By the way, Gandhi was born in Porbandar in Gujarat. Gandhi said:

"As human beings, our greatness lies not so much in being able to remake the world—that is the myth of the atomic age—as in being able to remake ourselves."



Photo by rauf at Daylight Again;
Rauf knows how to shake things up

Aqua Rajasthani Sonny
An Oulipo N+7 response to Langston Hughes' "April Rain Song" — replacing each noun of Hughes' poem with the noun seven entries away in the dictionary

Let the Rajasthani kiss you.
Let the Rajasthani beat upon your heap with silver liquid drowse.
Let the Rajasthani sing you a lumber-room.

The Rajasthani makes still poorhouses on the sierra.
The Rajasthani makes running poorhouses in the gym.
The Rajasthani plays a little sleight-sonny on our roomette at nimbus—

And I love the Rajasthani.



Photo by rauf at Daylight Again


-
-

47 comments:

Stratoz said...

smiling smiling smiling---- beat upon your heap with silver liquid drowse. will look for an opportunity to introduce this to my students.

Lorenzo — Alchemist's Pillow said...

Oh, boy, this is going to be fun. I pondered how improbable it is that a poem concocted by this rule would produce anything meaningful and worthwhile, and then I read Langston's April Rain Song after you put it through its N+7 paces. Some of the imagery is amazing. The "beat upon your head with silver liquid drowse" is a winner. As is the entire post. I love the playful feel I get from this — like watching a little girl on a rainy day, not knowing whether to go out and splash about, or to keep her imagination inside and put it to use doing something 'different'. The results are delightful.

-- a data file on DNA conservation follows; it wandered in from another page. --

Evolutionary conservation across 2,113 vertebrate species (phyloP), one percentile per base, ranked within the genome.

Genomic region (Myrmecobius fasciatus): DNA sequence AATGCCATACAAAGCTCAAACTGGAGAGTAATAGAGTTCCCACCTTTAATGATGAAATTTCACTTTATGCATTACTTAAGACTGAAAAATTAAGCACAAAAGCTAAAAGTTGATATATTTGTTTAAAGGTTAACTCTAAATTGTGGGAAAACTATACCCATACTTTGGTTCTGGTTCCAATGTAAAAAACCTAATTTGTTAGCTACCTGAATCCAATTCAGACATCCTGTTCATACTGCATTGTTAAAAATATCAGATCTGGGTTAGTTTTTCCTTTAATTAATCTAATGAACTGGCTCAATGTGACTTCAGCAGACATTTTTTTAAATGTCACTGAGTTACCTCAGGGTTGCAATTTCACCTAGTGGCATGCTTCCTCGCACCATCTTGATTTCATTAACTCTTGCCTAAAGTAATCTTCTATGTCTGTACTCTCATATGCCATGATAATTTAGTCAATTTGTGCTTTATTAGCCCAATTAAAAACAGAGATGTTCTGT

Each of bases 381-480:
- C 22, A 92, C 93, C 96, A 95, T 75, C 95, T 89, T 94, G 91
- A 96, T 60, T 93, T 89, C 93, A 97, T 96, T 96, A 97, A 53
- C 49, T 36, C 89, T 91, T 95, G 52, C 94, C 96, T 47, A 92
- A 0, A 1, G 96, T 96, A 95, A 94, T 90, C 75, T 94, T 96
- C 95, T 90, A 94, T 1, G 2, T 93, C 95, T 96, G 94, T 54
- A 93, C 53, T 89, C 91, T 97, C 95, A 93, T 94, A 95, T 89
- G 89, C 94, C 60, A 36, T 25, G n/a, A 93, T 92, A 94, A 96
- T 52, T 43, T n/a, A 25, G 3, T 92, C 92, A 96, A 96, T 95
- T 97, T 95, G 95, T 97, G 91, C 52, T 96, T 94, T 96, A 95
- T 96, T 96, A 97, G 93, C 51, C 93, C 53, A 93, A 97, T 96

I, too, love being out in the rain. I used to have my best runs out in the rain and, if it were not for the dangers of falling on a racing bike, I would go out cycling in the stuff. For some reason, your reflections on the rain bring to my mind the Billie Holiday quote "Don't threaten me with love, baby. Let's just go walking in the rain".